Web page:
Detroit Lions quarterback David Blough and his wife, professional track athlete Melissa Gonzalez Creamer, will be half the world apart later this month in order to compete in their respective sports.
But they could not be more united in the pride and emotions they feel as Melissa steps onto the sports world's grandest stage.
Melissa has qualified to represent Colombia in the 400-meter hurdles at the Tokyo Olympics. Melissa was notified last week that she had qualified based on her world ranking of 35th in her event.
It was not a surprise that Melissa met the standard, based on the research David had done in charting other runners and their times, but it removed any doubt that she would make the Colombian team.
"The first emotion I felt was relief," Melissa said in a Zoom interview from the couple's home in McKinney, Texas.
"I'm not stressed about it anymore. Now that I know for sure, I'm just very excited."
Melissa is an American-born U.S. citizen who holds dual citizenship with Colombia, where her father, Hector, was born.
Typical for a quarterback, David had figured out all the options and knew Melissa had met the ranking standard. He had time to research it as he prepared for his third season with the Lions as a backup quarterback.
Quarterbacks report for training camp on July 23. The first full-squad practice is July 28. Melissa's first heat is projected to be run July 31.
"I was sweating it," David said. "The kind of guy I am, I did all that math. I had all the ranking calculations figured out. I was consumed with seeing all the times all over the world.
"She did everything she needed to do in this position. It's a relief, and exciting.
"Maybe when she hits the ground in Tokyo, it will finally sink in."
Running in the Olympics is a giant leap from when Melissa first ran 100-meter sprints as a fifth-grader in Texas. It was apparent immediately that Melissa was faster than the other runners -- boys and girls.
Melissa moved up the ranks, ultimately winning two state championships while at Creekview High School.
From there she ran track at the University of Texas but was not satisfied with her collegiate career when she graduated in June of 2016.
"I was kind of just happy to be there," she said. "I didn't have a great college career.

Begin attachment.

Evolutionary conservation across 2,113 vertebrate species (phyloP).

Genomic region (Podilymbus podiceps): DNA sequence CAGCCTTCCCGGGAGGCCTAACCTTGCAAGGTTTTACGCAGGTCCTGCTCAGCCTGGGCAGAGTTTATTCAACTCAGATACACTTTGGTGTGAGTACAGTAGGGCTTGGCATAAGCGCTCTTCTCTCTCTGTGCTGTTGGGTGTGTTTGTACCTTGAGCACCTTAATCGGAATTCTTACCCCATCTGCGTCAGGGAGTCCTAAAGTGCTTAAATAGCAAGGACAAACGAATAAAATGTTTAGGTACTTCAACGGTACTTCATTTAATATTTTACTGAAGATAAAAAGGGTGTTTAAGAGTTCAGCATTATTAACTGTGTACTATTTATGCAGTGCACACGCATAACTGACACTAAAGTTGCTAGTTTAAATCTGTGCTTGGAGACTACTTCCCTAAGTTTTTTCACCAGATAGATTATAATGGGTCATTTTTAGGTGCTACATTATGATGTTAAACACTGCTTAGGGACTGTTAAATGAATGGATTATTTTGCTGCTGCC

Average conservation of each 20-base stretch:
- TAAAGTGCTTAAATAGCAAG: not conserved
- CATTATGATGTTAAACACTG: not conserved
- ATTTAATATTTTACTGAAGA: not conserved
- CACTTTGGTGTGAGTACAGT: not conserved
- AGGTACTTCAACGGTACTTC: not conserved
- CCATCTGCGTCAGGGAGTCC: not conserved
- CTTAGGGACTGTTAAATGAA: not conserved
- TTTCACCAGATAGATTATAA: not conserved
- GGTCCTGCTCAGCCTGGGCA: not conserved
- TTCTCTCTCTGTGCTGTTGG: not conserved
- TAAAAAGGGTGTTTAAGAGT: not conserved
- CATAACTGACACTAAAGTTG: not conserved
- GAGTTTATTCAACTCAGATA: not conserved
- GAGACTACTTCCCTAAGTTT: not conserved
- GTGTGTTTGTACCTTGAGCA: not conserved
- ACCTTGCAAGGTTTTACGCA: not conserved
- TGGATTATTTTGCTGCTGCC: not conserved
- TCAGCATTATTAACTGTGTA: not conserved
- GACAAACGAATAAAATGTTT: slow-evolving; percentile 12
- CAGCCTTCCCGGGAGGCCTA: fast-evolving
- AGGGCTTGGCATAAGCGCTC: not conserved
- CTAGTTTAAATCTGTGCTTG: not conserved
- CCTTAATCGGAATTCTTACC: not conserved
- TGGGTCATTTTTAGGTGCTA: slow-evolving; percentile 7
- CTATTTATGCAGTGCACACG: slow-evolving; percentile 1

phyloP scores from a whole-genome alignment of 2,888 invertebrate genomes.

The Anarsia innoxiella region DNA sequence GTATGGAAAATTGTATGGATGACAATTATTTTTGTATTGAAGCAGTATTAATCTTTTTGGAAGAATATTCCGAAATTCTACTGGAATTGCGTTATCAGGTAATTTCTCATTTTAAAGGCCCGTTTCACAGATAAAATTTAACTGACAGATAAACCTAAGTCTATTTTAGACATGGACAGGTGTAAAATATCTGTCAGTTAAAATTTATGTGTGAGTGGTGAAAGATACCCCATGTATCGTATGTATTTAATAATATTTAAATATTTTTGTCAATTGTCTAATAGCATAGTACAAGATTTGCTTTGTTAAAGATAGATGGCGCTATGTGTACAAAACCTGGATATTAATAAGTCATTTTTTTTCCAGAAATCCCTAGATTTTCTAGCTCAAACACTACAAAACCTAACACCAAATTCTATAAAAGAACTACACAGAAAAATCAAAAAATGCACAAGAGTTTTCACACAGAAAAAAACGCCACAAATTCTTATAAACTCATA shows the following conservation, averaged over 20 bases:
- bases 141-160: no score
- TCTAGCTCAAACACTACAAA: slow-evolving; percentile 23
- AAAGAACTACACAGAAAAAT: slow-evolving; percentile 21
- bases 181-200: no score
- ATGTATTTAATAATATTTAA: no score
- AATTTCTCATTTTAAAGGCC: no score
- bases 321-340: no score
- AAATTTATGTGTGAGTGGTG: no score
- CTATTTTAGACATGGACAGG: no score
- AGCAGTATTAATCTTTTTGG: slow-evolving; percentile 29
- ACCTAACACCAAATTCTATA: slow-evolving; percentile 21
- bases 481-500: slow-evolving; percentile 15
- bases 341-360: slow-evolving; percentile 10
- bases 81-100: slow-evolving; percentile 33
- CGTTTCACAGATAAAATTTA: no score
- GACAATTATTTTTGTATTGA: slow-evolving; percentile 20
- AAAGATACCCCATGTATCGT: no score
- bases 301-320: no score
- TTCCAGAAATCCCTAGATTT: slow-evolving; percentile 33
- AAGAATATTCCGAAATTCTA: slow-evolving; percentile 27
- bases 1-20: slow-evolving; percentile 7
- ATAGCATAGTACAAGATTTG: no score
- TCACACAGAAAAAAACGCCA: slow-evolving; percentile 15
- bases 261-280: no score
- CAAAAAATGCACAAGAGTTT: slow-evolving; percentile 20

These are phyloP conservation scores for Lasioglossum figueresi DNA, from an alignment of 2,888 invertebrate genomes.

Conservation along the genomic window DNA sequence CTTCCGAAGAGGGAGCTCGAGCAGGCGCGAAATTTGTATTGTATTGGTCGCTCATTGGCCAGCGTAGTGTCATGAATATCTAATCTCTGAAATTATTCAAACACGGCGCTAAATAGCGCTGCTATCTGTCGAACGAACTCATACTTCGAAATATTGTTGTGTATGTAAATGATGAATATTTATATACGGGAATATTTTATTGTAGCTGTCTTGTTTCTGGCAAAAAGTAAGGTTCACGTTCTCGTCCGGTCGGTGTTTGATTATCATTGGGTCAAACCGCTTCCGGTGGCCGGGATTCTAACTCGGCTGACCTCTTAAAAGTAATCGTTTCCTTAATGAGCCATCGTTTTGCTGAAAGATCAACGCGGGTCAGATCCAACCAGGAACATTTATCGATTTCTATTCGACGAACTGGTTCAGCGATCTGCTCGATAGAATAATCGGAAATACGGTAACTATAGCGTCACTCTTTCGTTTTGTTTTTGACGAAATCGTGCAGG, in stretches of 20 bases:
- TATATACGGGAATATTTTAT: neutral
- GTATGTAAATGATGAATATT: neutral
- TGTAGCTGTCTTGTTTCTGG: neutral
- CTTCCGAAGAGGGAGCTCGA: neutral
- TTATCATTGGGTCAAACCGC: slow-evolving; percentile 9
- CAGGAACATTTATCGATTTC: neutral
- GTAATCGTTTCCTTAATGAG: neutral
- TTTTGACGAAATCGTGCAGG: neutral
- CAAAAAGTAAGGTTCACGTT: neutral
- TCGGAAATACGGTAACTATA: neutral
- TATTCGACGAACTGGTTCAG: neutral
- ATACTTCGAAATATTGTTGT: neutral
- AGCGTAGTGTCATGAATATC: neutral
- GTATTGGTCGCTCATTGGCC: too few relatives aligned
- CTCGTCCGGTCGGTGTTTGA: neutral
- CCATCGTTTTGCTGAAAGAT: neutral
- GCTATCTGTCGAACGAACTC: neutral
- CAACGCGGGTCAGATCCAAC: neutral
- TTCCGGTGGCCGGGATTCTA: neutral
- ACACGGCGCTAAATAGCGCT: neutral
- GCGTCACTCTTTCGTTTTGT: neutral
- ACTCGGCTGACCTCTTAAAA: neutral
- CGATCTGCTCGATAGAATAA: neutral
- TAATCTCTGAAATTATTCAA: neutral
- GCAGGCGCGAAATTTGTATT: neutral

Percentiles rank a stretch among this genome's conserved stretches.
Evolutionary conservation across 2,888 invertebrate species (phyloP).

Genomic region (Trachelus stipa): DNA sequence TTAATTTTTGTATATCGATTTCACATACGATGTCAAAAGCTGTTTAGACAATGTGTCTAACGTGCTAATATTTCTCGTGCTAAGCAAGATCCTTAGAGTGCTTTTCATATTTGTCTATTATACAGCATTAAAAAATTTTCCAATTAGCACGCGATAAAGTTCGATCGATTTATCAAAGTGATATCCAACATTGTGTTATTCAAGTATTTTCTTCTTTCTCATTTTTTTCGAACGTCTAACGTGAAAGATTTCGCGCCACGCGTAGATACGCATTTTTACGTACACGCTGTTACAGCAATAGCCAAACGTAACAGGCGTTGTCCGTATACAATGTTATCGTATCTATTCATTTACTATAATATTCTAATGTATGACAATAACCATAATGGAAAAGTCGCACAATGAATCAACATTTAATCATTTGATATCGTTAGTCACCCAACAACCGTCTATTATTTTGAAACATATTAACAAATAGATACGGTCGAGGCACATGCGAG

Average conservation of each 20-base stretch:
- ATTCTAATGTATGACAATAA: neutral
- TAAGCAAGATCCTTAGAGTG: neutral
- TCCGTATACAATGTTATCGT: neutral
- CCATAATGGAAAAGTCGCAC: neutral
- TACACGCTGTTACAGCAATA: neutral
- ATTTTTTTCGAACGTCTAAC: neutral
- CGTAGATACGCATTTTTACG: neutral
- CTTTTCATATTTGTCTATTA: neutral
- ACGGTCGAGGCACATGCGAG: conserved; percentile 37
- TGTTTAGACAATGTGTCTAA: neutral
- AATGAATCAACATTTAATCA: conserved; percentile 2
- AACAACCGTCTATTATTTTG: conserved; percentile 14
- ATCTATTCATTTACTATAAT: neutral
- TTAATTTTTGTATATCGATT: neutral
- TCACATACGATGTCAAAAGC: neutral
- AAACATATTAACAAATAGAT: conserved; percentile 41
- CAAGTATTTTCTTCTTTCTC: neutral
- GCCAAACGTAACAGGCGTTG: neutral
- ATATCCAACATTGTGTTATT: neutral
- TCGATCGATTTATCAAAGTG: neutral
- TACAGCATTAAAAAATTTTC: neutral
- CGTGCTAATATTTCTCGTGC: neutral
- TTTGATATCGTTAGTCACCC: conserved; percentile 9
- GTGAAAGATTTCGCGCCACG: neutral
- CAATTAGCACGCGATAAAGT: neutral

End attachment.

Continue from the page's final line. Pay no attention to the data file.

"I felt I had a little more left. I didn't want to stop running, and 10 years down the road wonder, 'What if I kept running?'
"I was going to commit to running through the next Olympic cycle."
That would be 2020 in Tokyo -- extended to 2021 because of the worldwide COVID-19 pandemic.
View some of the best photos from Lions offseason workouts, OTAs and rookie minicamp.
David and Melissa seldom work out together, and the few times they have been general. They do not compete against each other.
No, they have not been timed to see who can run the faster 40-yard dash. It's a good bet that Melissa would win.
Melissa turned pro after college and has been training the last five years under Sammy Babbs, a respected track coach.
Melissa doesn't want to get distracted from achieving her goal of running her best in the Olympics, but she's thought about what the experience will be like.
That entails everything from the opening ceremony to the competition to the joy being part of such a fulfilling experience.
"I imagine I'll be pretty nervous until I start warming up," Melissa said. "That's usually how I feel the morning of...the anticipation of it until I start warming up. Then I feel OK...this feels normal. I know how to do this.'
"It's pretty cool to have the uniform, the bib number with the Olympic Games on it, the credential to walk around the Olympic Village and see all the other athletes.
"It's really cool."